Software … powerful tools for your research & development!

# RP Fiber Power – Simulation and Design Software for Fiber Optics, Amplifiers and Fiber Lasers

## Example Case: Calculating Fiber Modes

### Description of the Model

This script demonstrates the calculation of fiber modes with the integrated mode solver. It uses a given refractive index profile of the fiber core, which is defined with tabulated values. (Of course, one could also work with a formula defining the index profile.) With a few lines of script code, these are read into an array, and the index function n_f(r) uses interpolated values from that array:

r_co := 10 um  { core radius }
n_cl := 1.44  { cladding index }
dr := 2 um  { radial resolution of index table }
defarray n_f[0, r_co, dr]
0, 1.442
2, 1.444
4, 1.444
6, 1.443
8, 1.441
10, 1.44
n_f(r) := if r <= r_co then n_f~~[r] else n_cl

That function now simply needs to be associated with the fiber:

calc set_n_profile("n_f", r_co)

Thereafter, a lot of different functions are available, which allow one to access all mode properties, such as the intensity profiles, propagation constants, etc.

Note that for this purpose one could also use a nice Power Form, allowing the user to get such results without any own scripting.

### Results

The following figures display properties of the calculated fiber modes. In addition, it would be easily possible to use the mode profiles when defining optical channels for power calculations.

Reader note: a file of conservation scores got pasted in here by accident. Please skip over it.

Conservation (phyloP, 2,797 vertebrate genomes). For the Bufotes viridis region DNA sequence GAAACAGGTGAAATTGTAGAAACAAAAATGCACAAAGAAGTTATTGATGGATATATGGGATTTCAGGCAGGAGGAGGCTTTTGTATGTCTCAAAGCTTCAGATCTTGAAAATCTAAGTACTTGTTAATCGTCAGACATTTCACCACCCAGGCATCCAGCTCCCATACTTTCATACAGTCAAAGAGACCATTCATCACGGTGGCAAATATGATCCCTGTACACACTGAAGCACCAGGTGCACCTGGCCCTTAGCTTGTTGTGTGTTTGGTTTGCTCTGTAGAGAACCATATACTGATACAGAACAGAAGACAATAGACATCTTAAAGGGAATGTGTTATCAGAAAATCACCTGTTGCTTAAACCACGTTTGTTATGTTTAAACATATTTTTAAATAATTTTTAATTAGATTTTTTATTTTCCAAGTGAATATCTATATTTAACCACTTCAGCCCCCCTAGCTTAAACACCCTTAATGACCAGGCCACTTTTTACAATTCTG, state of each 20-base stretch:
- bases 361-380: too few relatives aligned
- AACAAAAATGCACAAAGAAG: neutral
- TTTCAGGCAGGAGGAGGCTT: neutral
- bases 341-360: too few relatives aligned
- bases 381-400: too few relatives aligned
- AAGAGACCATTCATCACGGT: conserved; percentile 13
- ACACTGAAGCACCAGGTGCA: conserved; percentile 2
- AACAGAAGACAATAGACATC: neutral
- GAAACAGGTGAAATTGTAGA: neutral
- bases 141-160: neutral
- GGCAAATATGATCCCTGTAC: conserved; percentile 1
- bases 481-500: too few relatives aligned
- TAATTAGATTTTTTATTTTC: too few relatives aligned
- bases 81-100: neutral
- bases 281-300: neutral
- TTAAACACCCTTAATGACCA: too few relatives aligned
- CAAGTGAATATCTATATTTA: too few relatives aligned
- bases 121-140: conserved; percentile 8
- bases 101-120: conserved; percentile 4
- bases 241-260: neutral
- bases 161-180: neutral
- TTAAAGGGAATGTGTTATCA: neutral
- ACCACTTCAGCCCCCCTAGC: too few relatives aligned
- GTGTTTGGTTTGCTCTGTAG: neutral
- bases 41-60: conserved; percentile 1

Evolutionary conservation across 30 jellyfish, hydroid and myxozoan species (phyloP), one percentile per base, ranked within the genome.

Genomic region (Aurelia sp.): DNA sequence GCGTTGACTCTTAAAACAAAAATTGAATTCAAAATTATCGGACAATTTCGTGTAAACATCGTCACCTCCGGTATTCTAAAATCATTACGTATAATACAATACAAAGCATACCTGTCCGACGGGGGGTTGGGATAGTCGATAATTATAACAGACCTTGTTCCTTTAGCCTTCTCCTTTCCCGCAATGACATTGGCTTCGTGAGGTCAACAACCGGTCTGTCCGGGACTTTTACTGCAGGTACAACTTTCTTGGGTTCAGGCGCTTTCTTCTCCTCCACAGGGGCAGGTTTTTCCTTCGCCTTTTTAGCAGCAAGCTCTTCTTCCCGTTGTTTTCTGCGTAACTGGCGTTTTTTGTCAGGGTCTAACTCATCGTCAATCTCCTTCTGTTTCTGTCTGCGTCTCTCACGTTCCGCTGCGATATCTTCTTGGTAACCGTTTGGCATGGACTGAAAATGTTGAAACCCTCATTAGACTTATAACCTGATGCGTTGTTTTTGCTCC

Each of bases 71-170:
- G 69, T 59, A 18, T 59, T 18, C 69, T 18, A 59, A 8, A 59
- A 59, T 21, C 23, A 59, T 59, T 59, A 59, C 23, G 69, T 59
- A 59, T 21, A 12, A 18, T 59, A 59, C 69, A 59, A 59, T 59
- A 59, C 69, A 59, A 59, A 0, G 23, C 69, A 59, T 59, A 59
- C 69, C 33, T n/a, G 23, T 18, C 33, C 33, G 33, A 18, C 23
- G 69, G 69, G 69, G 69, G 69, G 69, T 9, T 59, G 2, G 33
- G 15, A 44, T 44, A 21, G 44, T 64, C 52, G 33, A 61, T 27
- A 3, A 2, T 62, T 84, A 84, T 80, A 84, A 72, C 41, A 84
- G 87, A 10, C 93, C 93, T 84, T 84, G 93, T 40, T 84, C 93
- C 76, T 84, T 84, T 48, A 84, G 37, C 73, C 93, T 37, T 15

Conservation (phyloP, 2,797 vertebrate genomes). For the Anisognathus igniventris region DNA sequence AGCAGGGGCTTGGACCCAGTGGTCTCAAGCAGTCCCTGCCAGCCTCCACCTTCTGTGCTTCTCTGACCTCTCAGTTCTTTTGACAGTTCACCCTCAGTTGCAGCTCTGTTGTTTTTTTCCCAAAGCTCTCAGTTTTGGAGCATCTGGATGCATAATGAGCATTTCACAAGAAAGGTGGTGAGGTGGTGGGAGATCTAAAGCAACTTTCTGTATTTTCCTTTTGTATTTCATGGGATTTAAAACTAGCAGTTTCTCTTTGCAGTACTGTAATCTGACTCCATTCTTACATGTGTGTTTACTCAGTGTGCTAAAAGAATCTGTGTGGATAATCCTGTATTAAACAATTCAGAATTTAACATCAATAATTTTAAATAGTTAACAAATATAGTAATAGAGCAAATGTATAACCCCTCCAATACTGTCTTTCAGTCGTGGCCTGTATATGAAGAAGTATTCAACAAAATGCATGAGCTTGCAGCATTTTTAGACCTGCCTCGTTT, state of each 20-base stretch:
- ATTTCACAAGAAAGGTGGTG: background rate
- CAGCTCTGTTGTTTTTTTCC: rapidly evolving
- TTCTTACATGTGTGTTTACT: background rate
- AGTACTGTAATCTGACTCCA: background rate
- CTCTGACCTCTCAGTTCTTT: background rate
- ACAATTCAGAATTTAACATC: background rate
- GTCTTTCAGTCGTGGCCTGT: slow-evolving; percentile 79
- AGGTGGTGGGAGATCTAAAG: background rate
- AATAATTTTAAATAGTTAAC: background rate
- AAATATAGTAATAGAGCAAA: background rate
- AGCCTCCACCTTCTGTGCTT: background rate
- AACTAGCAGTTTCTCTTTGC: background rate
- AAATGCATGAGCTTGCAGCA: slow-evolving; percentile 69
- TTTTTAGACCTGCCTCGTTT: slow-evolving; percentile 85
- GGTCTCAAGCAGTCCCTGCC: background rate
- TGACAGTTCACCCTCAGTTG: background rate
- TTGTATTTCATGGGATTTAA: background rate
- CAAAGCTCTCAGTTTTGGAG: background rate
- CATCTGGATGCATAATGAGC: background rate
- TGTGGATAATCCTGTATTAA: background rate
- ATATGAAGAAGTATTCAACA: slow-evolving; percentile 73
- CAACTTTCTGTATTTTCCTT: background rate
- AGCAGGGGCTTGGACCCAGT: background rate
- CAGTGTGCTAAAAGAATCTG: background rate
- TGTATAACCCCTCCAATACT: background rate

Note that the mode solver is very efficient. Even when a fiber has several hundreds of modes (i.e., many more than in this example case), the whole set of modes is calculated within roughly a second on an ordinary PC.

Figure 1 shows all radial functions for the calculated modes. Different colors are used for different <$l$> values. The refractive index profile and the effective indices of the modes are also shown.

Figure 2 shows the intensity profiles of all modes with animated graphics.

Note that we have no wavelength dependence of the defined refractive index profile. Therefore, calculations of wavelength-dependent quantities would not be realistic: we would ignore the material dispersion. However, it is possible to define wavelength-dependent index profiles; for example, see the demo case with a germanosilicate fiber.